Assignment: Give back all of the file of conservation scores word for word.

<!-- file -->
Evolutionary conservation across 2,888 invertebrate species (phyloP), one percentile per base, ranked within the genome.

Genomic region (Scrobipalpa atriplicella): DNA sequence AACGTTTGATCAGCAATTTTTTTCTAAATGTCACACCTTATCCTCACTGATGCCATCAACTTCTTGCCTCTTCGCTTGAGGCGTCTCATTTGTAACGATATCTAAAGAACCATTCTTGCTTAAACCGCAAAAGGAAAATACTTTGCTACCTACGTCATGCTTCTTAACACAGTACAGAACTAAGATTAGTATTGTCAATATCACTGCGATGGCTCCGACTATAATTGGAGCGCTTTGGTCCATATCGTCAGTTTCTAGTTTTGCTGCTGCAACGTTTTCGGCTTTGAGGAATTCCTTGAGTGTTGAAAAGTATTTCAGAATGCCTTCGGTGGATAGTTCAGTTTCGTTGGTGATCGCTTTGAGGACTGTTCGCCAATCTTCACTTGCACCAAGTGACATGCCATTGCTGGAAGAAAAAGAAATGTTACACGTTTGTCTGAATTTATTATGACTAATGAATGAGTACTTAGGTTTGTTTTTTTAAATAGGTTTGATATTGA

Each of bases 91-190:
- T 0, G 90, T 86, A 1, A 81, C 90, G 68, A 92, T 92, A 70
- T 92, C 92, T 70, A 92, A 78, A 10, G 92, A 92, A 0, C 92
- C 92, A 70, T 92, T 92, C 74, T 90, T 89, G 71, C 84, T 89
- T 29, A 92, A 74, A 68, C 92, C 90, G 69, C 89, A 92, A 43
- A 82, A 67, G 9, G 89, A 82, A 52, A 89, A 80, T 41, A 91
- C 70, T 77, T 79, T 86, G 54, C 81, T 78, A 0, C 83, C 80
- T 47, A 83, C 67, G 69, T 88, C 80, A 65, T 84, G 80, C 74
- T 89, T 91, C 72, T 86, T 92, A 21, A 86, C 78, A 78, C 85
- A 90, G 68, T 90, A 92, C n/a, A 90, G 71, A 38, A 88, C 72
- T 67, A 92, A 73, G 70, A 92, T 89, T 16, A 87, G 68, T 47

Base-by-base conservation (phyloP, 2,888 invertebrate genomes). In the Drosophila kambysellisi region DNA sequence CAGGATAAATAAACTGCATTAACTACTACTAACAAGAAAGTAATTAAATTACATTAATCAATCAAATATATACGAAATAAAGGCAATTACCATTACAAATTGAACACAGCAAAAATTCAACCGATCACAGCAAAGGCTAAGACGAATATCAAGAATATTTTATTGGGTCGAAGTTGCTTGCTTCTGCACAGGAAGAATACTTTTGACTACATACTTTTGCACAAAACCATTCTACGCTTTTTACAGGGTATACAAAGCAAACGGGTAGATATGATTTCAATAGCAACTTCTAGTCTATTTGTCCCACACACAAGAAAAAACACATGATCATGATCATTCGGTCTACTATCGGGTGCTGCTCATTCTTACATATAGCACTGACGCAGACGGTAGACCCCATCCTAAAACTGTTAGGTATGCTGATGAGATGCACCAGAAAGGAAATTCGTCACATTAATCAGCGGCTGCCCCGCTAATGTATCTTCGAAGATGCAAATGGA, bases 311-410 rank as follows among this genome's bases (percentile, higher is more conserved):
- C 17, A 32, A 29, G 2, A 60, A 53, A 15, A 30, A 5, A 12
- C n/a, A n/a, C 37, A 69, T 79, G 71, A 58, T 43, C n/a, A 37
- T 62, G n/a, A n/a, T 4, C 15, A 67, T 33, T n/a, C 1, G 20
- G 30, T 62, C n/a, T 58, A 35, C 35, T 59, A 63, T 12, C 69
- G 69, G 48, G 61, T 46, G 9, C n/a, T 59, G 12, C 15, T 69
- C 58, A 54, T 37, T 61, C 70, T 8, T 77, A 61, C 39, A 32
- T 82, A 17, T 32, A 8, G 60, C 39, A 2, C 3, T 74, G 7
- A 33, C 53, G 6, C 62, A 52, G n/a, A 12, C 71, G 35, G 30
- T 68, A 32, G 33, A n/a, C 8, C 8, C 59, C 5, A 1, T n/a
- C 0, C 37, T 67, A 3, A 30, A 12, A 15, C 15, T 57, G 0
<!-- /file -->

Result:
Evolutionary conservation across 2,888 invertebrate species (phyloP), one percentile per base, ranked within the genome.

Genomic region (Scrobipalpa atriplicella): DNA sequence AACGTTTGATCAGCAATTTTTTTCTAAATGTCACACCTTATCCTCACTGATGCCATCAACTTCTTGCCTCTTCGCTTGAGGCGTCTCATTTGTAACGATATCTAAAGAACCATTCTTGCTTAAACCGCAAAAGGAAAATACTTTGCTACCTACGTCATGCTTCTTAACACAGTACAGAACTAAGATTAGTATTGTCAATATCACTGCGATGGCTCCGACTATAATTGGAGCGCTTTGGTCCATATCGTCAGTTTCTAGTTTTGCTGCTGCAACGTTTTCGGCTTTGAGGAATTCCTTGAGTGTTGAAAAGTATTTCAGAATGCCTTCGGTGGATAGTTCAGTTTCGTTGGTGATCGCTTTGAGGACTGTTCGCCAATCTTCACTTGCACCAAGTGACATGCCATTGCTGGAAGAAAAAGAAATGTTACACGTTTGTCTGAATTTATTATGACTAATGAATGAGTACTTAGGTTTGTTTTTTTAAATAGGTTTGATATTGA

Each of bases 91-190:
- T 0, G 90, T 86, A 1, A 81, C 90, G 68, A 92, T 92, A 70
- T 92, C 92, T 70, A 92, A 78, A 10, G 92, A 92, A 0, C 92
- C 92, A 70, T 92, T 92, C 74, T 90, T 89, G 71, C 84, T 89
- T 29, A 92, A 74, A 68, C 92, C 90, G 69, C 89, A 92, A 43
- A 82, A 67, G 9, G 89, A 82, A 52, A 89, A 80, T 41, A 91
- C 70, T 77, T 79, T 86, G 54, C 81, T 78, A 0, C 83, C 80
- T 47, A 83, C 67, G 69, T 88, C 80, A 65, T 84, G 80, C 74
- T 89, T 91, C 72, T 86, T 92, A 21, A 86, C 78, A 78, C 85
- A 90, G 68, T 90, A 92, C n/a, A 90, G 71, A 38, A 88, C 72
- T 67, A 92, A 73, G 70, A 92, T 89, T 16, A 87, G 68, T 47

Base-by-base conservation (phyloP, 2,888 invertebrate genomes). In the Drosophila kambysellisi region DNA sequence CAGGATAAATAAACTGCATTAACTACTACTAACAAGAAAGTAATTAAATTACATTAATCAATCAAATATATACGAAATAAAGGCAATTACCATTACAAATTGAACACAGCAAAAATTCAACCGATCACAGCAAAGGCTAAGACGAATATCAAGAATATTTTATTGGGTCGAAGTTGCTTGCTTCTGCACAGGAAGAATACTTTTGACTACATACTTTTGCACAAAACCATTCTACGCTTTTTACAGGGTATACAAAGCAAACGGGTAGATATGATTTCAATAGCAACTTCTAGTCTATTTGTCCCACACACAAGAAAAAACACATGATCATGATCATTCGGTCTACTATCGGGTGCTGCTCATTCTTACATATAGCACTGACGCAGACGGTAGACCCCATCCTAAAACTGTTAGGTATGCTGATGAGATGCACCAGAAAGGAAATTCGTCACATTAATCAGCGGCTGCCCCGCTAATGTATCTTCGAAGATGCAAATGGA, bases 311-410 rank as follows among this genome's bases (percentile, higher is more conserved):
- C 17, A 32, A 29, G 2, A 60, A 53, A 15, A 30, A 5, A 12
- C n/a, A n/a, C 37, A 69, T 79, G 71, A 58, T 43, C n/a, A 37
- T 62, G n/a, A n/a, T 4, C 15, A 67, T 33, T n/a, C 1, G 20
- G 30, T 62, C n/a, T 58, A 35, C 35, T 59, A 63, T 12, C 69
- G 69, G 48, G 61, T 46, G 9, C n/a, T 59, G 12, C 15, T 69
- C 58, A 54, T 37, T 61, C 70, T 8, T 77, A 61, C 39, A 32
- T 82, A 17, T 32, A 8, G 60, C 39, A 2, C 3, T 74, G 7
- A 33, C 53, G 6, C 62, A 52, G n/a, A 12, C 71, G 35, G 30
- T 68, A 32, G 33, A n/a, C 8, C 8, C 59, C 5, A 1, T n/a
- C 0, C 37, T 67, A 3, A 30, A 12, A 15, C 15, T 57, G 0